Hub, Home, Heart
— Greater H Street NE Heritage Trail —
The handsome church on this corner is the second to occupy this spot. The first was a small brick chapel built by John A. Douglas in 1878 for the new Memorial Methodist Episcopal Church. Soon after, it was renamed Douglas Memorial Methodist Episcopal Church to honor its builder and his wife Sidney, who donated the land. The current building replaced it in 1898 as the block filled with brick houses and stores.
Douglas Memorial served a white congregation. But beginning in the 1940s, its members moved away, and the parish dwindled. In 1958 the governing Baltimore Conference assigned a young African American pastor, Forrest C. Stith, to rebuild the congregation. By knocking on doors and reaching out to youth, Stith increased the church's membership from nearly zero to 200 in three years. On 11th Street between I and K, Holy Name Catholic Church experienced the same racial makover.
As these church histories show, well before "white flight" transformed American cities in the 1950s, the face of H Street was changing. Descendants of European immigrant families, thanks to public school education, moved into better-paying professions and newer neighborhoods. African Americans had become a majority in Greater H Street by 1950. In response the DC School Board switched the white Franklin Pierce Elementary on Maryland Avenue, and other neighborhood schools, to the "colored" division. The Supreme Court's 1954 desegregation of the nation's schools accelerated white flight to exclusive suburbs. For decades, in a very divided city, Greater H Street was almost entirely African American. As the 21st century opened, though, it followed the city's trend towards a more racially diverse population.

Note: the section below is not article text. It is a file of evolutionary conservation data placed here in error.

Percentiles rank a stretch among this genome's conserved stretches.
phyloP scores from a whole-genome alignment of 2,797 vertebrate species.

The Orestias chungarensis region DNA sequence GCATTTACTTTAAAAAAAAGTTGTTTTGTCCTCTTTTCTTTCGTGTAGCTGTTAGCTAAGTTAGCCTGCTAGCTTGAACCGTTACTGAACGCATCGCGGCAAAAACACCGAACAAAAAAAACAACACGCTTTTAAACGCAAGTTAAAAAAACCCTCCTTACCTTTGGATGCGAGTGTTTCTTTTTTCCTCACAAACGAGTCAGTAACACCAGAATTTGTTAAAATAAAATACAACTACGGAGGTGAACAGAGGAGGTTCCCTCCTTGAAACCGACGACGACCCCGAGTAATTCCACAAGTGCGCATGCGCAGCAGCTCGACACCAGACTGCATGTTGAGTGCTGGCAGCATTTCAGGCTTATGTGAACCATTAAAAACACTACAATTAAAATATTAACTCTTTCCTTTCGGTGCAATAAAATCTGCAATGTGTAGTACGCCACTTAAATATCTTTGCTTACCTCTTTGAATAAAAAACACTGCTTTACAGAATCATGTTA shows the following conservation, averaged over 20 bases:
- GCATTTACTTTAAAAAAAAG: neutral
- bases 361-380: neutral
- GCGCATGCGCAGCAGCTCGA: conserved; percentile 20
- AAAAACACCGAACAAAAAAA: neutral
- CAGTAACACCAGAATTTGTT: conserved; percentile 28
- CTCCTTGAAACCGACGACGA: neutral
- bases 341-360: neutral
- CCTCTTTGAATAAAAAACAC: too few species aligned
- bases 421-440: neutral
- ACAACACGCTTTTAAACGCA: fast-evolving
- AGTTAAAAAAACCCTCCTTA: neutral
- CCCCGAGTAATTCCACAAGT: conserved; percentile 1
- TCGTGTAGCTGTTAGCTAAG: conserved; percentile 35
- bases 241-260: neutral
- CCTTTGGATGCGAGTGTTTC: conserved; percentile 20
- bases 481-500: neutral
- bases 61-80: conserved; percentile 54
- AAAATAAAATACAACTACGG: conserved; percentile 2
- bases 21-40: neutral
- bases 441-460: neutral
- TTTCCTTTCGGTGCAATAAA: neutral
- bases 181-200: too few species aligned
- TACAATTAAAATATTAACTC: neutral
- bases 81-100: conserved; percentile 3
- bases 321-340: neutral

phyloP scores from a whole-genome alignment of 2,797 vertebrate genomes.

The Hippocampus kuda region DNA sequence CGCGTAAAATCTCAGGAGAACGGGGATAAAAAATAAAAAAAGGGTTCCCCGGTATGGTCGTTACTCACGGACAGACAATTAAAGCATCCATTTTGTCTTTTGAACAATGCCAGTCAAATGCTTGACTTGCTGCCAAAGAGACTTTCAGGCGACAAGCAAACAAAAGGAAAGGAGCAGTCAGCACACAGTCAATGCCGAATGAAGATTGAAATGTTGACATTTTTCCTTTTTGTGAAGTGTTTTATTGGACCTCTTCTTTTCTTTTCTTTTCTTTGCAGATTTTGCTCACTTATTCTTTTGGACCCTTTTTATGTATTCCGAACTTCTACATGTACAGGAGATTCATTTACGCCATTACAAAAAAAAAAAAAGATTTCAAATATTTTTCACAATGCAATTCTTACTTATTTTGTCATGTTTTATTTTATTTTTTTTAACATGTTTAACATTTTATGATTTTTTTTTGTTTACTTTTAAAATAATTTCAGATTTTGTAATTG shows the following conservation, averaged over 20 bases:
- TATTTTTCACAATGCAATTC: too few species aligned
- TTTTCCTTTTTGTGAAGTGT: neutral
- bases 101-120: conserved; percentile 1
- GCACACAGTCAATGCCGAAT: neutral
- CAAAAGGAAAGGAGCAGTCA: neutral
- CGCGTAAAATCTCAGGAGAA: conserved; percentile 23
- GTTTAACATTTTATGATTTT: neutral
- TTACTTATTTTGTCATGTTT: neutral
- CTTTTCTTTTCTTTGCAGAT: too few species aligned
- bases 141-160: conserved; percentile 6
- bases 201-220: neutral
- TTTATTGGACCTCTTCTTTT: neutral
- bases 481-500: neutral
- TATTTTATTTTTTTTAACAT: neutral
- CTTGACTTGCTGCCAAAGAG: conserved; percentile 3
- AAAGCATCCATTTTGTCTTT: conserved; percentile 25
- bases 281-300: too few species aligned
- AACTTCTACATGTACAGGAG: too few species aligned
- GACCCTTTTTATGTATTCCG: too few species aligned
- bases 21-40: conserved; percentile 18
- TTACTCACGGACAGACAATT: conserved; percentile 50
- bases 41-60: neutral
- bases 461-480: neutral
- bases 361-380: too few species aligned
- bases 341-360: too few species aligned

Trains and streetcars created the Near Northeast neighborhood around H Street. The B&O Railroad's arrival in 1835 made this a center of energetic, working-class life. Workmen living north of the Capitol staffed the Government Printing Office, ran the trains, stocked the warehouses, and built Union Station. When a streetcar arrived linking H Street to downtown, new construction quickly followed.
H Street bustled with shops and offices run by Jewish, Italian, Lebanese, Greek, Irish, and African American families. During the segregation era, which lasted into the 1950s, African Americans came to H Street for its department stores and sit-down restaurants. Most businesses welcomed all customers.
Then came the civil disturbances in the wake of the Reverend Dr. Martin Luther King, Jr.'s assassination in 1968. Decades of commercial decline followed. Just off H Street, though, the strong residential community endured. The 2005 opening of the Atlas Performing Arts Center signaled a revival, building evocatively on H Street's past. Hub, Home, Heart
is a bridge to carry you from that past to the present.
Hub, Home, Heart: Greater H Street NE Heritage Trail
is an Official Washington, DC Walking Trail. The self-guided, 3.2-mile tour of 18 signs offers about two hours of gentle exercise. Free keepsake guidebooks in English or Spanish are available at businesses and institutions along the way. For more on DC neighborhoods, please visit www.CulturalTourismDC.org.